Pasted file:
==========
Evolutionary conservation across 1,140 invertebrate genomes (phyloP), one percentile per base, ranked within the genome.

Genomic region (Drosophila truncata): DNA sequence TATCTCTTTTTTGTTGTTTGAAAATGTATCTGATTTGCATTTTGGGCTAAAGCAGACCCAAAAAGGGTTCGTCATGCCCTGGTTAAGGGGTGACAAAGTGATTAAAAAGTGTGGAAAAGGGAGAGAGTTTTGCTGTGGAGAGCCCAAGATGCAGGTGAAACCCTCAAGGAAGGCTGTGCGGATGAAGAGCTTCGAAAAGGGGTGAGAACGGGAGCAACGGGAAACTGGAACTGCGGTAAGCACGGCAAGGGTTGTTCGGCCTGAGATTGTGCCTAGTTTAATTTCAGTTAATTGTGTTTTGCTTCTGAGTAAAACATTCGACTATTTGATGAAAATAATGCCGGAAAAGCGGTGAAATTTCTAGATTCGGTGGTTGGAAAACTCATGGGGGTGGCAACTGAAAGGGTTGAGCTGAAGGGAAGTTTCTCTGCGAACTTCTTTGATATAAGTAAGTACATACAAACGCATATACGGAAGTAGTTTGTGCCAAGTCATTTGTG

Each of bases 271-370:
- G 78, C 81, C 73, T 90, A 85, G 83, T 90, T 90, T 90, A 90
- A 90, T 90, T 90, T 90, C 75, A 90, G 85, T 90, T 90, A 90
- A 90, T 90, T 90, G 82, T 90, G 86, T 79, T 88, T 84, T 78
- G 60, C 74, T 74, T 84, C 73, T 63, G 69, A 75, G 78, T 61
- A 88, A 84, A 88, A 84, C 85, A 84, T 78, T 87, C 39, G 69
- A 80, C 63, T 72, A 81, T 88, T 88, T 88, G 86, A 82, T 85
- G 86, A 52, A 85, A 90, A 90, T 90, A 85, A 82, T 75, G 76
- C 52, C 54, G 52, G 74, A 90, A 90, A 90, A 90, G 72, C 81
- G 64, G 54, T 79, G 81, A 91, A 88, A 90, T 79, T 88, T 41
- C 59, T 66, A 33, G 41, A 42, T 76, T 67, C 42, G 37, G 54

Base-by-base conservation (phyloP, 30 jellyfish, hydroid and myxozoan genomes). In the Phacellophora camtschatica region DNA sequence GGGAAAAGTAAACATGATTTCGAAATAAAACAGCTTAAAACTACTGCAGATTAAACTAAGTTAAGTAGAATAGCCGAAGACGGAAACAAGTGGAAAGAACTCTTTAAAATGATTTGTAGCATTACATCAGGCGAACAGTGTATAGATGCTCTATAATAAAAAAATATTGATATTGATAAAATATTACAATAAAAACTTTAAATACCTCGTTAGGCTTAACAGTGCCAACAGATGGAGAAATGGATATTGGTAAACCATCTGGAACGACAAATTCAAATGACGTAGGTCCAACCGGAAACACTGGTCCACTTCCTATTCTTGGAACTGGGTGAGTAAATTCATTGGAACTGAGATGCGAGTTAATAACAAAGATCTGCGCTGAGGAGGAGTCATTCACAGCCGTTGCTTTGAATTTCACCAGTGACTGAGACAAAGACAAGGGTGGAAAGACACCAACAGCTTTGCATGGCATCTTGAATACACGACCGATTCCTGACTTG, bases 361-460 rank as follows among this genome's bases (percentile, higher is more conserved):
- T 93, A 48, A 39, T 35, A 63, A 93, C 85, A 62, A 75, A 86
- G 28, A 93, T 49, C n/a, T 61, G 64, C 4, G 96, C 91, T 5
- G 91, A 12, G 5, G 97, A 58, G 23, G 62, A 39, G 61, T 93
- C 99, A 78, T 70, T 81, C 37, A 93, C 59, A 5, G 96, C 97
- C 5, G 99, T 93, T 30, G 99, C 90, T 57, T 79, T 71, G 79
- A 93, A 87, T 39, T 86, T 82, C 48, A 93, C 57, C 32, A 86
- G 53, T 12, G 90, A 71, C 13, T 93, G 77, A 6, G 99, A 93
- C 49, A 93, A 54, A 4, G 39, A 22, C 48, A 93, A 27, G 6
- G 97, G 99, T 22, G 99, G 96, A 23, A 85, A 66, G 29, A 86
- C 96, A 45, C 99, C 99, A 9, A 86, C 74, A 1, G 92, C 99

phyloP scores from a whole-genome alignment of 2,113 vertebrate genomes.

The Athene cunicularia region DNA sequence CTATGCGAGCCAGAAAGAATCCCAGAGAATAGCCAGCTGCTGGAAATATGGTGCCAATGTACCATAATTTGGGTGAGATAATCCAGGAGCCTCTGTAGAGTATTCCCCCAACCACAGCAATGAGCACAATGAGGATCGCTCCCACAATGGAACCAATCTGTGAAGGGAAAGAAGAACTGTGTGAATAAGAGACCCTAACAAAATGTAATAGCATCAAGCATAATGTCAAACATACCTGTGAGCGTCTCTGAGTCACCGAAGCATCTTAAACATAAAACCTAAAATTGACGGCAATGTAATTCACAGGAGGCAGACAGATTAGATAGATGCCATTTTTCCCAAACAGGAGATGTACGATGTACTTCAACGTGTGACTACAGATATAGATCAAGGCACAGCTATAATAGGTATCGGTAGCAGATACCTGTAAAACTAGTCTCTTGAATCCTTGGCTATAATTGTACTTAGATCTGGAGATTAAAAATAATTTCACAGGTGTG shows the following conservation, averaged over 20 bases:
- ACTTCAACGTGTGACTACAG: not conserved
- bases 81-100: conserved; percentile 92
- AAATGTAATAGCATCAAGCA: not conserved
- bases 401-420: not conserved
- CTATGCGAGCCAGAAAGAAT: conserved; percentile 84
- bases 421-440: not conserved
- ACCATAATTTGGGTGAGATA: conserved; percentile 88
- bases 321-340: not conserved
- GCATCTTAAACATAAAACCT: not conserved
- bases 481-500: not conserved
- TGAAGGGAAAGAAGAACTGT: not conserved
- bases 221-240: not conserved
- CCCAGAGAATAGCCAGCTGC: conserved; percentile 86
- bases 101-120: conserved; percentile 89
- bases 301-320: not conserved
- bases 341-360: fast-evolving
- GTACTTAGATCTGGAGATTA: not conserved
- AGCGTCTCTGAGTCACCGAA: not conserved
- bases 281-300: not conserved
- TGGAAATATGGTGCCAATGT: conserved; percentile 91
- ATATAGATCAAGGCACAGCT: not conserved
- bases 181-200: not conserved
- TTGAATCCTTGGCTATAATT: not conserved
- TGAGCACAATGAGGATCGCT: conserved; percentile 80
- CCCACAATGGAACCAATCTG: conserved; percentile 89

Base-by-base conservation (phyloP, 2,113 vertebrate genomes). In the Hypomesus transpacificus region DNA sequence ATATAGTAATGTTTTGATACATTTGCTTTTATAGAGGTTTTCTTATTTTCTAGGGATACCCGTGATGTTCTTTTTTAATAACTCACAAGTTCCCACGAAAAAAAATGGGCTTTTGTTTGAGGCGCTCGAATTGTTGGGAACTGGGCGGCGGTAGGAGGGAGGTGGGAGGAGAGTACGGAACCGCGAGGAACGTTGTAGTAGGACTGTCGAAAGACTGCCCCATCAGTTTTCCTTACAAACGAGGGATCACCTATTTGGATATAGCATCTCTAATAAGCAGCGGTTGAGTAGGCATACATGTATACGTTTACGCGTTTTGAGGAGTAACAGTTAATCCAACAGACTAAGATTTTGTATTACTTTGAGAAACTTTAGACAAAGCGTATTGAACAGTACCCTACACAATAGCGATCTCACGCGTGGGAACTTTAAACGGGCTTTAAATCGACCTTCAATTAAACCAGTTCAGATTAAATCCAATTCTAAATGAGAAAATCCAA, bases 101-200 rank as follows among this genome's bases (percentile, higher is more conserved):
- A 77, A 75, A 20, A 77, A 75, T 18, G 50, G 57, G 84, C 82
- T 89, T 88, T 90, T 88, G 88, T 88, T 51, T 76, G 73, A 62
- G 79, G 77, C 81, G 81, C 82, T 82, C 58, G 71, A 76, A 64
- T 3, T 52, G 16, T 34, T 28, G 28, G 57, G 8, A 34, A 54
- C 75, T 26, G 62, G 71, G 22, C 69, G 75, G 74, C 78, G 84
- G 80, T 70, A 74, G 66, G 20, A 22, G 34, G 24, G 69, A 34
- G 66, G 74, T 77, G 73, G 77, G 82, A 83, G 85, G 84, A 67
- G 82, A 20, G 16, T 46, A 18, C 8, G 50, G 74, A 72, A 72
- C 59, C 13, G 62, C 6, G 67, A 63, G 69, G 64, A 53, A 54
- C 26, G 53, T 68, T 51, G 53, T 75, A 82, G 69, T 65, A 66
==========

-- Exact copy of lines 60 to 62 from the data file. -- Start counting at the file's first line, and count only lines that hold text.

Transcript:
- G 82, A 20, G 16, T 46, A 18, C 8, G 50, G 74, A 72, A 72
- C 59, C 13, G 62, C 6, G 67, A 63, G 69, G 64, A 53, A 54
- C 26, G 53, T 68, T 51, G 53, T 75, A 82, G 69, T 65, A 66